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The First Significant Legislative Reform of Our Job-Training System in a Number of Years:

President Obama and Vice President Biden deliver remarks before the bill signing of the Workforce Innovation and Opportunity Act.
President Barack Obama signs H.R. 803

President Barack Obama signs H.R. 803, the Workforce Innovation and Opportunity Act after delivering remarks on job training, in the Eisenhower Executive Office Building South Court Auditorium, July 22, 2014. (Official White House Photo by Amanda Lucidon)

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We need to make sure workers in America can find jobs that meet their skills, or get trained with the skills they need for a better job.

That's why, in this year's State of the Union address, President Obama tasked Vice President Biden with leading a review of our country's job-training programs to make sure that they have one mission: training our workers with the skills employers need, and matching them to good jobs that need to be filled right now.

The effort to make our federal training programs more job-driven was also bolstered by the bipartisan passage of the Workforce Innovation and Opportunity Act (WIOA), which President Obama signed into law this afternoon.

Before the signing, the Vice President presented the President with the "roadmap" he asked for in the State of the Union -- on "how to keep a maintain the highest-skilled workforce in the world." The report highlights successful job-training programs, details executive actions by the federal government, and aims to help more Americans in getting and moving up in high-demand jobs and careers.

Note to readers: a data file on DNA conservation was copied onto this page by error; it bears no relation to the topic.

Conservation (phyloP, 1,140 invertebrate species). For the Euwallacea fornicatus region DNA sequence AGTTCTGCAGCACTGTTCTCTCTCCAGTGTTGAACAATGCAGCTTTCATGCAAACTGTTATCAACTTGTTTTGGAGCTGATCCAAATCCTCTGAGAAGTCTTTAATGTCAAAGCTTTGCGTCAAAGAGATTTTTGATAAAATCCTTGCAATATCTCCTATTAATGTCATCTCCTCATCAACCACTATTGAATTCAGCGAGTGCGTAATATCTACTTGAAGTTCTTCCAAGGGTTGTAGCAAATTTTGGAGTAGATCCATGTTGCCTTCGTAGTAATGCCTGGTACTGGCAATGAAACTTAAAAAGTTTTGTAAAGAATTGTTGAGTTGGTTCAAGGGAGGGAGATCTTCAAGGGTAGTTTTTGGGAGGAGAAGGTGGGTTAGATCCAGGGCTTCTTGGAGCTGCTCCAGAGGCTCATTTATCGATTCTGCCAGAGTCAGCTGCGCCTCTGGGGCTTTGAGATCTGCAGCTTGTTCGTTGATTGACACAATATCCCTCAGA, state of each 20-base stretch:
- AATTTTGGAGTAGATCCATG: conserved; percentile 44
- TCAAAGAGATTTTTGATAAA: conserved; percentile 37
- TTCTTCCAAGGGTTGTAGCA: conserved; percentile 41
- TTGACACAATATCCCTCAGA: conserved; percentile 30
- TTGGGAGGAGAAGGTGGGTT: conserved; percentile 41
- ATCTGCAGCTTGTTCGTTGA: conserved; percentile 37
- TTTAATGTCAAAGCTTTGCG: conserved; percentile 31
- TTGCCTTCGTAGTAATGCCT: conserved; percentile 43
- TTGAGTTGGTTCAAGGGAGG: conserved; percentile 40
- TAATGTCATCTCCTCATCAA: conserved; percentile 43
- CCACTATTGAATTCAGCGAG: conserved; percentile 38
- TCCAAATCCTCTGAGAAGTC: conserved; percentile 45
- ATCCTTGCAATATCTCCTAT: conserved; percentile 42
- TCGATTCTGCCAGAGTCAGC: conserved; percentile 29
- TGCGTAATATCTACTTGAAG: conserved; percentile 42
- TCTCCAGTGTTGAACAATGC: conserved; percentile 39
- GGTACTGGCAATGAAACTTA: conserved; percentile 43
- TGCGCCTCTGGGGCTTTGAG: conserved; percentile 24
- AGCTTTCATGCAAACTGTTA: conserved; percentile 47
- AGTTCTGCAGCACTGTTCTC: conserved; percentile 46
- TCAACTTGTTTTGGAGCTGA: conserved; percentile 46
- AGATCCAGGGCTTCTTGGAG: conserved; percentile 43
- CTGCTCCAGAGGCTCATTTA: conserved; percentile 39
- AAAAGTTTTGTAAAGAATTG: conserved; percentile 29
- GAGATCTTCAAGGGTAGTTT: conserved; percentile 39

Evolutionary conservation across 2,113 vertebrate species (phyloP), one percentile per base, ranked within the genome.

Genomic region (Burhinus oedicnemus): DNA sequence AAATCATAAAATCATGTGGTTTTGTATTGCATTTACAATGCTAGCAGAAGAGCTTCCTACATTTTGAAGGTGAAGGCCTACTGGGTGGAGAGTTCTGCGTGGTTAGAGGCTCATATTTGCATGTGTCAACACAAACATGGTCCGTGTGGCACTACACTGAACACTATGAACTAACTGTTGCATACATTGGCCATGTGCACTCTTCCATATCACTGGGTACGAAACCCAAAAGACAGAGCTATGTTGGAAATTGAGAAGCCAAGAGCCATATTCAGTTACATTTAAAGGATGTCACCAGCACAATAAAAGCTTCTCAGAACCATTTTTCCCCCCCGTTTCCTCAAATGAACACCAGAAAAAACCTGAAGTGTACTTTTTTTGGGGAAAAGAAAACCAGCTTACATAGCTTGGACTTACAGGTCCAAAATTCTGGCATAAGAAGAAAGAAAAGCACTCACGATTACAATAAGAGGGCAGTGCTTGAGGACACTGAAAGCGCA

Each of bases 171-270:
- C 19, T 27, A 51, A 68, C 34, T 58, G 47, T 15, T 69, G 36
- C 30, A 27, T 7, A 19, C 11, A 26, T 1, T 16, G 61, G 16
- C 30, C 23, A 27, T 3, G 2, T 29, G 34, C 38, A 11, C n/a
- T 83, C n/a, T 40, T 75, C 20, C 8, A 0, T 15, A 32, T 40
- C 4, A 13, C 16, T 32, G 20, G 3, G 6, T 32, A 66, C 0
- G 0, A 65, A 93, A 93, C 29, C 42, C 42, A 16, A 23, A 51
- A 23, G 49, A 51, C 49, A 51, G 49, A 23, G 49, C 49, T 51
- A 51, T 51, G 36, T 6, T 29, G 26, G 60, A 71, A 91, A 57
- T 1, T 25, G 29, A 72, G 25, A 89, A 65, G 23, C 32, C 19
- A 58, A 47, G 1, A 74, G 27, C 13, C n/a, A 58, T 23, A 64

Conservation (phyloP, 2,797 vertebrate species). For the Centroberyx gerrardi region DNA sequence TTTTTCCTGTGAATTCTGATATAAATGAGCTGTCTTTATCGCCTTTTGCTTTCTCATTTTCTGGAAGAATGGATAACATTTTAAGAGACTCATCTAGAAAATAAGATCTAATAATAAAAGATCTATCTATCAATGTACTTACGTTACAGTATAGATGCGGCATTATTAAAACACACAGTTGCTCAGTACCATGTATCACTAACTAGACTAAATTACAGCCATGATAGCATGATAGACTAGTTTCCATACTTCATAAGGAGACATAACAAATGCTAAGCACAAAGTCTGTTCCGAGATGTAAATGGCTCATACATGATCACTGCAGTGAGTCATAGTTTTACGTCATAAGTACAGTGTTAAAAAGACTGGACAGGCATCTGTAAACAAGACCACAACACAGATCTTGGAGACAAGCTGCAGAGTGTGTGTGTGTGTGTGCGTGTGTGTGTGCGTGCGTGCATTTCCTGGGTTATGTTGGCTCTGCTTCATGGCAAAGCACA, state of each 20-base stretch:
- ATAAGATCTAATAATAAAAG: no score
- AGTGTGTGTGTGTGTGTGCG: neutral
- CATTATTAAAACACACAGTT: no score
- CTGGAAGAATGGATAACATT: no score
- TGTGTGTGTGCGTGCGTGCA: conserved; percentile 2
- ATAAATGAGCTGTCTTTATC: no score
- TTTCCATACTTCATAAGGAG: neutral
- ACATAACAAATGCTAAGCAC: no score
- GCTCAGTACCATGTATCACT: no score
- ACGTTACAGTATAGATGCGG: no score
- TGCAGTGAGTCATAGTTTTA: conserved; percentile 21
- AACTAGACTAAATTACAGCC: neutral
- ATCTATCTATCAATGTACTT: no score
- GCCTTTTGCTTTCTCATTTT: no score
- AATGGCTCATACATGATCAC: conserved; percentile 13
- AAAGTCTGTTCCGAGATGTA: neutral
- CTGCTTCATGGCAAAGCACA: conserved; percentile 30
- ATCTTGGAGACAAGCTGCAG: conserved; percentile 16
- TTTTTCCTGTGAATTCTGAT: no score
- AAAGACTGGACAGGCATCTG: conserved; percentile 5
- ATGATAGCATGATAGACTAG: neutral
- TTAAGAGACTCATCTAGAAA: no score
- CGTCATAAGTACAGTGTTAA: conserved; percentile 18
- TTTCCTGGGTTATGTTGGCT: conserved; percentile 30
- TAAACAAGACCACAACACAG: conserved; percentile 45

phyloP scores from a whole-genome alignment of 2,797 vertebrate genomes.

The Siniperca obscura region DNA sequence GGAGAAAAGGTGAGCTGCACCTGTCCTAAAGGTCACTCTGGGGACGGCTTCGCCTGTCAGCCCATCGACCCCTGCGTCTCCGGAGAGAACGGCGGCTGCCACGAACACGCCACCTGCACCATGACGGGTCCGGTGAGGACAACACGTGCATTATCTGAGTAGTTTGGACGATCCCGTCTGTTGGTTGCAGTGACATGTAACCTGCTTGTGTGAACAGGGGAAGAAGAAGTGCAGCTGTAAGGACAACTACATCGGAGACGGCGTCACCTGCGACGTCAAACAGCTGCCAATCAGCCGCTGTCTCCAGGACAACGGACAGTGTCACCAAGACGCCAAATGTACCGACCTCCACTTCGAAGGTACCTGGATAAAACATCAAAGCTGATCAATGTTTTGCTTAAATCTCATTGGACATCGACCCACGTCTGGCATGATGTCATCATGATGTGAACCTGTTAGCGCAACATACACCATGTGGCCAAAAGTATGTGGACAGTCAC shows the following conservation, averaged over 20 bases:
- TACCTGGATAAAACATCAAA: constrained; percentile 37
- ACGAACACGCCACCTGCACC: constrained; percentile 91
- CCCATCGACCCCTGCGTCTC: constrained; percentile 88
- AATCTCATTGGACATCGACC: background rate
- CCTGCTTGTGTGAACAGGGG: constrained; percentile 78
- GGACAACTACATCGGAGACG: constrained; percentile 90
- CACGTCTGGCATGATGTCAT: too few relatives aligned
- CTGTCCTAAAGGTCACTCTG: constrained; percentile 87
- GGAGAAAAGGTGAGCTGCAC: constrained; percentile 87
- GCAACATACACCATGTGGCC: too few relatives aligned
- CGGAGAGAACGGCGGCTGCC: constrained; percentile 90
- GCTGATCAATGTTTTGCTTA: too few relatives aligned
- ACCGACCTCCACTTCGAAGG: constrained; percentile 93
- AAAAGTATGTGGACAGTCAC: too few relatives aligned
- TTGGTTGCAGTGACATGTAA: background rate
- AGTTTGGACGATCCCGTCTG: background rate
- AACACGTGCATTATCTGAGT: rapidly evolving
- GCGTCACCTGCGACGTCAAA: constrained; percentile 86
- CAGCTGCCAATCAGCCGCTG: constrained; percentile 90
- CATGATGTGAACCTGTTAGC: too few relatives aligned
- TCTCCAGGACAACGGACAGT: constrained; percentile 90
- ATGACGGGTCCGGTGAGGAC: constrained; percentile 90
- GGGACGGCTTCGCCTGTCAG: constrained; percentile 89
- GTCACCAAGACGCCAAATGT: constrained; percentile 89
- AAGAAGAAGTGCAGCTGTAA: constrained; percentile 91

After thanking those who helped in the production of the report, the Vice President explained the core questions of the report:

So the core question that we set out to answer -- and I’m sure my colleagues did as well -- was how do you connect?  How do you connect these workers who desperately want a job, who will do all they need to do to qualify, how do you connect them with jobs?  How do Americans know what skills employers need?  It sounds like a silly question, but how do they know?  And how do they get these skills once they know what skills are needed for the job?  And where, where do they go to get those jobs?

This report is designed to help answer those extremely practical questions.  It includes 50 actions that the federal government and our outside partners are taking now to help fill this skills gap.  There is this new strategy that we think will lead directly to more middle-class jobs.  These actions are going to help promote partnerships between educational institutions and workforce institutions.  They’re going to increase apprenticeships, which will allow folks to learn -- and earn while they learn.  And it will empower job seekers and employers with better data on what jobs are available and what skills are needed to fill those jobs. 

"To maintain our place in the world," the Vice President said, "we need to keep the world's most skilled workforce right here in America, and to give a whole lot more hardworking Americans a chance at a good, middle-class job they can raise a family on."